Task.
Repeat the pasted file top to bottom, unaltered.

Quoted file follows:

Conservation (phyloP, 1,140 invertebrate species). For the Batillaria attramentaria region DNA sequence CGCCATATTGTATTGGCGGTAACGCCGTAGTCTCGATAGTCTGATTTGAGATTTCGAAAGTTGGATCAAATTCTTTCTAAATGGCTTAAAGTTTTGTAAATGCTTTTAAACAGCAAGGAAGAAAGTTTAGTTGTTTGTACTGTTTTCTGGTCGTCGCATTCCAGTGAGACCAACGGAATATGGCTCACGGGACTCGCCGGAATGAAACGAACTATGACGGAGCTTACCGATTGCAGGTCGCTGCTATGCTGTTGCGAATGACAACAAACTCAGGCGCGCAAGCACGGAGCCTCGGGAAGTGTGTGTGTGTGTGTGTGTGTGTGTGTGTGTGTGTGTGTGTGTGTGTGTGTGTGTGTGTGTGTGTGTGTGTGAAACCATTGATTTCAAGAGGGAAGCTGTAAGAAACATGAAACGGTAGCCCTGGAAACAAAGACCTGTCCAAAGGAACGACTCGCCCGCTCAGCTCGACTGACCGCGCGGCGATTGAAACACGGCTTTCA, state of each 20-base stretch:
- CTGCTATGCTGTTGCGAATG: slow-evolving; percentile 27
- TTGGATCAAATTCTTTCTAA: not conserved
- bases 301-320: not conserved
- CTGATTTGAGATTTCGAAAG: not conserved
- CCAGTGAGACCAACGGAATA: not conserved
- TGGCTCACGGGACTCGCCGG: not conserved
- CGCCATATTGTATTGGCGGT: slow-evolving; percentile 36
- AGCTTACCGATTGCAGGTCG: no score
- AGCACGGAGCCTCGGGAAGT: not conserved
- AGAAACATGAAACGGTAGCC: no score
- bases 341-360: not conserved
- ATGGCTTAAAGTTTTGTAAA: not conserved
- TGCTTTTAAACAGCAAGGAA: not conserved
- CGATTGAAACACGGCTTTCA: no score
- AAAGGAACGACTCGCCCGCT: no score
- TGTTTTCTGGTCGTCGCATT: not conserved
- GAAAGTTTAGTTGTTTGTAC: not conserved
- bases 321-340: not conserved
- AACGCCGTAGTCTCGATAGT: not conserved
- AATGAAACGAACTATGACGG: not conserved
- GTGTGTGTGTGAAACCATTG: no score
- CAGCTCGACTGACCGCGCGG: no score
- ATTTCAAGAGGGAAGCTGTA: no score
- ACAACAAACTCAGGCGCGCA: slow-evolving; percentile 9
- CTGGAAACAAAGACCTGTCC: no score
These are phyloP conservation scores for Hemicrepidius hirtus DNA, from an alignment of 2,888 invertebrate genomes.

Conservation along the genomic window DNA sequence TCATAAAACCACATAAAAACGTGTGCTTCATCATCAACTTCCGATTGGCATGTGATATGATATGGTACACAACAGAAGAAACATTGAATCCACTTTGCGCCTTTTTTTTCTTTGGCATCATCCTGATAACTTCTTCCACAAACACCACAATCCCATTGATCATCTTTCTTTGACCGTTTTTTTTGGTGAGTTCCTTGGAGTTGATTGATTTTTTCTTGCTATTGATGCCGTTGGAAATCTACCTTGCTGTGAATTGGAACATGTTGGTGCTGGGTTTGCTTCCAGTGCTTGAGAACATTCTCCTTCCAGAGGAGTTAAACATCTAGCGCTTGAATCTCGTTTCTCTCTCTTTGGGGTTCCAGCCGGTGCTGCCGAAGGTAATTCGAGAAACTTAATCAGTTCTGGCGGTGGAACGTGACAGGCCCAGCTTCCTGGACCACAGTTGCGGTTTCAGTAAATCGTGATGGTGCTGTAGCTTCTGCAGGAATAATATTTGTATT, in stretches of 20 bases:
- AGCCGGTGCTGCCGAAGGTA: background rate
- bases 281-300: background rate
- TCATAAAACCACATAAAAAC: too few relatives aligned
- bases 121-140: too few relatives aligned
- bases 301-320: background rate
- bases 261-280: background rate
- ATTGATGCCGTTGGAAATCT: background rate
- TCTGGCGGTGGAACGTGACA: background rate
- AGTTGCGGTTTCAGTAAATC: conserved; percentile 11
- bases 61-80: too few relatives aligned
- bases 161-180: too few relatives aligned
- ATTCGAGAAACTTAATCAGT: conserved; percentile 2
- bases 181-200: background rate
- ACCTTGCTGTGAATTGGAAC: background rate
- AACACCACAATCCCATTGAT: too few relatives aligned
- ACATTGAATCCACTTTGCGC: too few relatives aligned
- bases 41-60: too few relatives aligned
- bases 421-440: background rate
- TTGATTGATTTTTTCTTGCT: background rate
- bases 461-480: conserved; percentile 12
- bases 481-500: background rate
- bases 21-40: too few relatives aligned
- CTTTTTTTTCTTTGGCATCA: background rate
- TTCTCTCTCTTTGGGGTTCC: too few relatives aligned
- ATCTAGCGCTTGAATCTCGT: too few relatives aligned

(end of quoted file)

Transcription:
Conservation (phyloP, 1,140 invertebrate species). For the Batillaria attramentaria region DNA sequence CGCCATATTGTATTGGCGGTAACGCCGTAGTCTCGATAGTCTGATTTGAGATTTCGAAAGTTGGATCAAATTCTTTCTAAATGGCTTAAAGTTTTGTAAATGCTTTTAAACAGCAAGGAAGAAAGTTTAGTTGTTTGTACTGTTTTCTGGTCGTCGCATTCCAGTGAGACCAACGGAATATGGCTCACGGGACTCGCCGGAATGAAACGAACTATGACGGAGCTTACCGATTGCAGGTCGCTGCTATGCTGTTGCGAATGACAACAAACTCAGGCGCGCAAGCACGGAGCCTCGGGAAGTGTGTGTGTGTGTGTGTGTGTGTGTGTGTGTGTGTGTGTGTGTGTGTGTGTGTGTGTGTGTGTGTGTGTGTGAAACCATTGATTTCAAGAGGGAAGCTGTAAGAAACATGAAACGGTAGCCCTGGAAACAAAGACCTGTCCAAAGGAACGACTCGCCCGCTCAGCTCGACTGACCGCGCGGCGATTGAAACACGGCTTTCA, state of each 20-base stretch:
- CTGCTATGCTGTTGCGAATG: slow-evolving; percentile 27
- TTGGATCAAATTCTTTCTAA: not conserved
- bases 301-320: not conserved
- CTGATTTGAGATTTCGAAAG: not conserved
- CCAGTGAGACCAACGGAATA: not conserved
- TGGCTCACGGGACTCGCCGG: not conserved
- CGCCATATTGTATTGGCGGT: slow-evolving; percentile 36
- AGCTTACCGATTGCAGGTCG: no score
- AGCACGGAGCCTCGGGAAGT: not conserved
- AGAAACATGAAACGGTAGCC: no score
- bases 341-360: not conserved
- ATGGCTTAAAGTTTTGTAAA: not conserved
- TGCTTTTAAACAGCAAGGAA: not conserved
- CGATTGAAACACGGCTTTCA: no score
- AAAGGAACGACTCGCCCGCT: no score
- TGTTTTCTGGTCGTCGCATT: not conserved
- GAAAGTTTAGTTGTTTGTAC: not conserved
- bases 321-340: not conserved
- AACGCCGTAGTCTCGATAGT: not conserved
- AATGAAACGAACTATGACGG: not conserved
- GTGTGTGTGTGAAACCATTG: no score
- CAGCTCGACTGACCGCGCGG: no score
- ATTTCAAGAGGGAAGCTGTA: no score
- ACAACAAACTCAGGCGCGCA: slow-evolving; percentile 9
- CTGGAAACAAAGACCTGTCC: no score
These are phyloP conservation scores for Hemicrepidius hirtus DNA, from an alignment of 2,888 invertebrate genomes.

Conservation along the genomic window DNA sequence TCATAAAACCACATAAAAACGTGTGCTTCATCATCAACTTCCGATTGGCATGTGATATGATATGGTACACAACAGAAGAAACATTGAATCCACTTTGCGCCTTTTTTTTCTTTGGCATCATCCTGATAACTTCTTCCACAAACACCACAATCCCATTGATCATCTTTCTTTGACCGTTTTTTTTGGTGAGTTCCTTGGAGTTGATTGATTTTTTCTTGCTATTGATGCCGTTGGAAATCTACCTTGCTGTGAATTGGAACATGTTGGTGCTGGGTTTGCTTCCAGTGCTTGAGAACATTCTCCTTCCAGAGGAGTTAAACATCTAGCGCTTGAATCTCGTTTCTCTCTCTTTGGGGTTCCAGCCGGTGCTGCCGAAGGTAATTCGAGAAACTTAATCAGTTCTGGCGGTGGAACGTGACAGGCCCAGCTTCCTGGACCACAGTTGCGGTTTCAGTAAATCGTGATGGTGCTGTAGCTTCTGCAGGAATAATATTTGTATT, in stretches of 20 bases:
- AGCCGGTGCTGCCGAAGGTA: background rate
- bases 281-300: background rate
- TCATAAAACCACATAAAAAC: too few relatives aligned
- bases 121-140: too few relatives aligned
- bases 301-320: background rate
- bases 261-280: background rate
- ATTGATGCCGTTGGAAATCT: background rate
- TCTGGCGGTGGAACGTGACA: background rate
- AGTTGCGGTTTCAGTAAATC: conserved; percentile 11
- bases 61-80: too few relatives aligned
- bases 161-180: too few relatives aligned
- ATTCGAGAAACTTAATCAGT: conserved; percentile 2
- bases 181-200: background rate
- ACCTTGCTGTGAATTGGAAC: background rate
- AACACCACAATCCCATTGAT: too few relatives aligned
- ACATTGAATCCACTTTGCGC: too few relatives aligned
- bases 41-60: too few relatives aligned
- bases 421-440: background rate
- TTGATTGATTTTTTCTTGCT: background rate
- bases 461-480: conserved; percentile 12
- bases 481-500: background rate
- bases 21-40: too few relatives aligned
- CTTTTTTTTCTTTGGCATCA: background rate
- TTCTCTCTCTTTGGGGTTCC: too few relatives aligned
- ATCTAGCGCTTGAATCTCGT: too few relatives aligned